Monday, June 26, 2017

Jonathan Levi

Jonathan Levi's latest novel is Septimania. From his Q&A with Deborah Kalb:

Q: You've said that you first heard about the historical Kingdom of Septimania--which Charlemagne gave the Jews of Southern France--in the late 1970s. Did you think at the time that you'd end up writing a novel about it?

A: In the late 1970s, I was working on bringing out the first issue of Granta. Although I was writing plays, the idea of writing a novel—especially since I was editing extraordinary writers at the time—was far from my mind.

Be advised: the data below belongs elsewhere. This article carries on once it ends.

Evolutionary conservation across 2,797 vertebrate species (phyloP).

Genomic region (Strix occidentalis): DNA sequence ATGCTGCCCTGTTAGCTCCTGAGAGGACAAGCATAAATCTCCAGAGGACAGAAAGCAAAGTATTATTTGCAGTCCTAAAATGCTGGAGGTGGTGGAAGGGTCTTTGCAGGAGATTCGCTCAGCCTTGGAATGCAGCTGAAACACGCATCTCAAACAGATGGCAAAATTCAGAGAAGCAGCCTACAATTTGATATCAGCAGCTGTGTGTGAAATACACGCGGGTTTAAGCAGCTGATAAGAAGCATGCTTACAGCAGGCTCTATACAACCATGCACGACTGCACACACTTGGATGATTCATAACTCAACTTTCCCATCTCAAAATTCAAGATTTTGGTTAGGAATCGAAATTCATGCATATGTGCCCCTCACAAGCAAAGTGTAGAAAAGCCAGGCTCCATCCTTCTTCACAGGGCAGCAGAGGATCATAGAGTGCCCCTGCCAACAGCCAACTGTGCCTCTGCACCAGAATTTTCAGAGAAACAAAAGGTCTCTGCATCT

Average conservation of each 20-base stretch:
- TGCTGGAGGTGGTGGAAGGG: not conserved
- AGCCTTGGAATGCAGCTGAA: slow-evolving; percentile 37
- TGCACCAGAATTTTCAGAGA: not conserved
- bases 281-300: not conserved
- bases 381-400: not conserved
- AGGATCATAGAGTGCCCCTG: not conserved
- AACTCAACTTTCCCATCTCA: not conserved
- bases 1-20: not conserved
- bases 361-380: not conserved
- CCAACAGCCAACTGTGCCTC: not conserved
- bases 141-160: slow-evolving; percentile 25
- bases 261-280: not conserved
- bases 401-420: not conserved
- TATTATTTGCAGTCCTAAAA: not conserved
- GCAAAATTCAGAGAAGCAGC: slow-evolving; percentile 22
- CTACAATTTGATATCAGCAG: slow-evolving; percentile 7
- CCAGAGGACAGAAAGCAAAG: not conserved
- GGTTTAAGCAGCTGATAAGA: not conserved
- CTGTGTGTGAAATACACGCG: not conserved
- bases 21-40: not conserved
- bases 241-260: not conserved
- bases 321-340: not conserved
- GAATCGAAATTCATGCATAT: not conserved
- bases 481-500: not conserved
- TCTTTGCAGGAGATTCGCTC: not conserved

The historical Kingdom of Septimania seemed more a part of the fabric of an England woven at the time by Monty Python, the Bonzo Dog Doo Dah Band, and a House of Lords that debated the existence of the Loch Ness Monster while the country was paralyzed by a transportation strike.

It was only 20 years later that my memory of Septimania joined with my desire to write something about the search for origins, and I thought—hey, there might be a novel here.

Q: The book includes a variety of locations and time periods--did you need to do much research to write this, and did you learn anything that especially surprised you?

A: A large amount of library research, and many conversations with historians and others went into the conception of Septimania. But most of it...[read on]
--Marshal Zeringue